1. Reversing Paralysis

    Reversing Paralysis

    Scientists are making remarkable progress at using brain implants to restore the freedom of movement that spinal cord injuries take away.

  2. Self-Driving Trucks

    Self-Driving Trucks

    Tractor-trailers without a human at the wheel will soon barrel onto highways near you. What will this mean for the nation’s 1.7 million truck drivers?

  3. Paying with Your Face

    Paying with Your Face

    Face-detecting systems in China now authorize payments, provide access to facilities, and track down criminals. Will other countries follow?

  4. Practical Quantum Computers

    Practical Quantum Computers

    Advances at Google, Intel, and several research groups indicate that computers with previously unimaginable power are finally within reach.

  5. The 360-Degree Selfie

    The 360-Degree Selfie

    Inexpensive cameras that make spherical images are opening a new era in photography and changing the way people share stories.

  6. Hot Solar Cells

    Hot Solar Cells

    By converting heat to focused beams of light, a new solar device could create cheap and continuous power.

  7. Gene Therapy 2.0

    Gene Therapy 2.0

    Scientists have solved fundamental problems that were holding back cures for rare hereditary disorders. Next we’ll see if the same approach can take on cancer, heart disease, and other common illnesses.

  8. The Cell Atlas

    The Cell Atlas

    Biology’s next mega-project will find out what we’re really made of.

  9. Botnets of Things

    Botnets of Things

    The relentless push to add connectivity to home gadgets is creating dangerous side effects that figure to get even worse.

  10. Reinforcement Learning

    Reinforcement Learning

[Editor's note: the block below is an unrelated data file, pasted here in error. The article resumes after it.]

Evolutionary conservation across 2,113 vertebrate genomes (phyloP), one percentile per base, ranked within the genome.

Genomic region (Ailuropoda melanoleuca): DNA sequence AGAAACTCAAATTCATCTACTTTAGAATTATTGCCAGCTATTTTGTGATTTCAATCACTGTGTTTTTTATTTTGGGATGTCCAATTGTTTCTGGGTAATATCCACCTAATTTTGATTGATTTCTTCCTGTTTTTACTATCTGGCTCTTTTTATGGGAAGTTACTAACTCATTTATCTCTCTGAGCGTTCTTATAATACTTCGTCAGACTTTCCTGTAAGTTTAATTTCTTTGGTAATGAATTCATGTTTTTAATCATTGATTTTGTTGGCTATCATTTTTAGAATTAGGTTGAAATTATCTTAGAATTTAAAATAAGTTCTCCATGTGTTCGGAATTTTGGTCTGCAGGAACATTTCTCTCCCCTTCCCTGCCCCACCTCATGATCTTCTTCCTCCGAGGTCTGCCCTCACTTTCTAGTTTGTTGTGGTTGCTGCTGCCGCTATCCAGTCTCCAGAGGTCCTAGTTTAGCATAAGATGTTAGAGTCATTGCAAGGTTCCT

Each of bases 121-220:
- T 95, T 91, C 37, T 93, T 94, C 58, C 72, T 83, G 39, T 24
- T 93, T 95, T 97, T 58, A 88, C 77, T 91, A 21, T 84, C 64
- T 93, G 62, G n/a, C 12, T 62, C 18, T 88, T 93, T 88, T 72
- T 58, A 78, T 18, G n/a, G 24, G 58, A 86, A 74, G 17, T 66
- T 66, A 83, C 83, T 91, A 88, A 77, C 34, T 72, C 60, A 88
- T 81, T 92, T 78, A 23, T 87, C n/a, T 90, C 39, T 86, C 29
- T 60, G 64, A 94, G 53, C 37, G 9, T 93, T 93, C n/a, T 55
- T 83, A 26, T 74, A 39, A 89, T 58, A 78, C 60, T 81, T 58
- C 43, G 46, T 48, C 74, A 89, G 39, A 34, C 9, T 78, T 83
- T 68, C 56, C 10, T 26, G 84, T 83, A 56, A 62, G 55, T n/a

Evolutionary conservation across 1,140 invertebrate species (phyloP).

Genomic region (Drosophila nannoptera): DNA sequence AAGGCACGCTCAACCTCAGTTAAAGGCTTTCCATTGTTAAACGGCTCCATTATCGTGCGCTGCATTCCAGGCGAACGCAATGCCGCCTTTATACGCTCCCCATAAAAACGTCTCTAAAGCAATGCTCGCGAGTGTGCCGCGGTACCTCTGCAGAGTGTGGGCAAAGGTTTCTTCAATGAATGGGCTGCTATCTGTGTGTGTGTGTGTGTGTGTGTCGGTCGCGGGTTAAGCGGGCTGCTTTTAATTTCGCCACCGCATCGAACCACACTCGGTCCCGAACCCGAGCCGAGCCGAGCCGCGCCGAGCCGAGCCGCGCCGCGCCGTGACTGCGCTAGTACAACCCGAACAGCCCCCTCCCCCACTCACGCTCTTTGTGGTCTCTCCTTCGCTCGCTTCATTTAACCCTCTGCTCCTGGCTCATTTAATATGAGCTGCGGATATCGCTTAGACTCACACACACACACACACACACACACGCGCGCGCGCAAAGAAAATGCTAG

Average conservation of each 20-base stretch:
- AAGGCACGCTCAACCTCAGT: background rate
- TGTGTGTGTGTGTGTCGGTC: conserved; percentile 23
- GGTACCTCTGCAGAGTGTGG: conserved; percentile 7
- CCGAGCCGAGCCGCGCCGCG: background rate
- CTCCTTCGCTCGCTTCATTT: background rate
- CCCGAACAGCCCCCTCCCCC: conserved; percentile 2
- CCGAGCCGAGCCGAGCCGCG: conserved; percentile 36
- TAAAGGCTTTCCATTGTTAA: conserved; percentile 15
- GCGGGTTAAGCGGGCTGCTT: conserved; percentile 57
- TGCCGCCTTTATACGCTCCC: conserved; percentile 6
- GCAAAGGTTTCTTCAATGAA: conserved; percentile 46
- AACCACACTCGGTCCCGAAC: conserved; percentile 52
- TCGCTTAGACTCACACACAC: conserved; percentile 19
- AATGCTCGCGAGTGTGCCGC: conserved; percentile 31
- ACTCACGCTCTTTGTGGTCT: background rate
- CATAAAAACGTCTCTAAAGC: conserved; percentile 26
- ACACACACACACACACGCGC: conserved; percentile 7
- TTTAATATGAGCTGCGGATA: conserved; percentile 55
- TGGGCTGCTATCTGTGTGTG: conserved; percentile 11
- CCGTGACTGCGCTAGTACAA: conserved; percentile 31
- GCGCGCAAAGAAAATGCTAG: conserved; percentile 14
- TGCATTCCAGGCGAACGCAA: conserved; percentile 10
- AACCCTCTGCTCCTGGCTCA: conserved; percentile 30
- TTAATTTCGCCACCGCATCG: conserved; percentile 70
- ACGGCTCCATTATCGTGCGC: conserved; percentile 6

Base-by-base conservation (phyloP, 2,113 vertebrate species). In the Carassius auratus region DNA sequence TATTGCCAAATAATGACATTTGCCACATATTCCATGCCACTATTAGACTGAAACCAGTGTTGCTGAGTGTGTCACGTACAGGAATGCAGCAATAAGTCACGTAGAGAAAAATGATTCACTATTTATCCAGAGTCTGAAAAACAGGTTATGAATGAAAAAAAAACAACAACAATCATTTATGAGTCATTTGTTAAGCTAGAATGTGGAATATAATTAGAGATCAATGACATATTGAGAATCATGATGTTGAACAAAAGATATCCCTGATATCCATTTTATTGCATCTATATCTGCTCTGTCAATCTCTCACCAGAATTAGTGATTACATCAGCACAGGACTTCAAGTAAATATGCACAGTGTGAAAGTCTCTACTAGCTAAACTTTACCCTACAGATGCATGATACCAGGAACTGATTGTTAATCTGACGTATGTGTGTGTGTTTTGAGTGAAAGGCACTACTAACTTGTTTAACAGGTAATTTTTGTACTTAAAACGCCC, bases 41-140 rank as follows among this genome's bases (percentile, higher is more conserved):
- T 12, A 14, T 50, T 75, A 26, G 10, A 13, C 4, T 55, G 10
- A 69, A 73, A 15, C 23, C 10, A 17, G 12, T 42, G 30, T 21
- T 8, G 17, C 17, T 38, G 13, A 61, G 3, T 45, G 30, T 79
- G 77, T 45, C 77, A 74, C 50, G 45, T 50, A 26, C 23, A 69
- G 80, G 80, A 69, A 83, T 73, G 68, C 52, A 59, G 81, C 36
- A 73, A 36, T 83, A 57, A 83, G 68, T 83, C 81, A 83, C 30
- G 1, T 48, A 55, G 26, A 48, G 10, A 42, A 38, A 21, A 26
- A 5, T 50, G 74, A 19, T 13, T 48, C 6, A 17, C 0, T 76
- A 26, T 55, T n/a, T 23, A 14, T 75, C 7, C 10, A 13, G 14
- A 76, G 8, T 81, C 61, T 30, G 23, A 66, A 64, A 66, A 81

By experimenting, computers are figuring out how to do things that no programmer could teach them.

Botnets of Things

The relentless push to add connectivity to home gadgets is creating dangerous side effects that figure to get even worse.

Availability: Now

  • by Bruce Schneier
  • Botnets have existed for at least a decade. As early as 2000, hackers were breaking into computers over the Internet and controlling them en masse from centralized systems. Among other things, the hackers used the combined computing power of these botnets to launch distributed denial-of-service attacks, which flood websites with traffic to take them down.

    But now the problem is getting worse, thanks to a flood of cheap webcams, digital video recorders, and other gadgets in the “Internet of things.” Because these devices typically have little or no security, hackers can take them over with little effort. And that makes it easier than ever to build huge botnets that take down much more than one site at a time.

    In October, a botnet made up of 100,000 compromised gadgets knocked an Internet infrastructure provider partially offline. Taking down that provider, Dyn, resulted in a cascade of effects that ultimately caused a long list of high-profile websites, including Twitter and Netflix, to temporarily disappear from the Internet. More attacks are sure to follow: the botnet that attacked Dyn was created with publicly available malware called Mirai that largely automates the process of coöpting computers.

    This story is part of our March/April 2017 Issue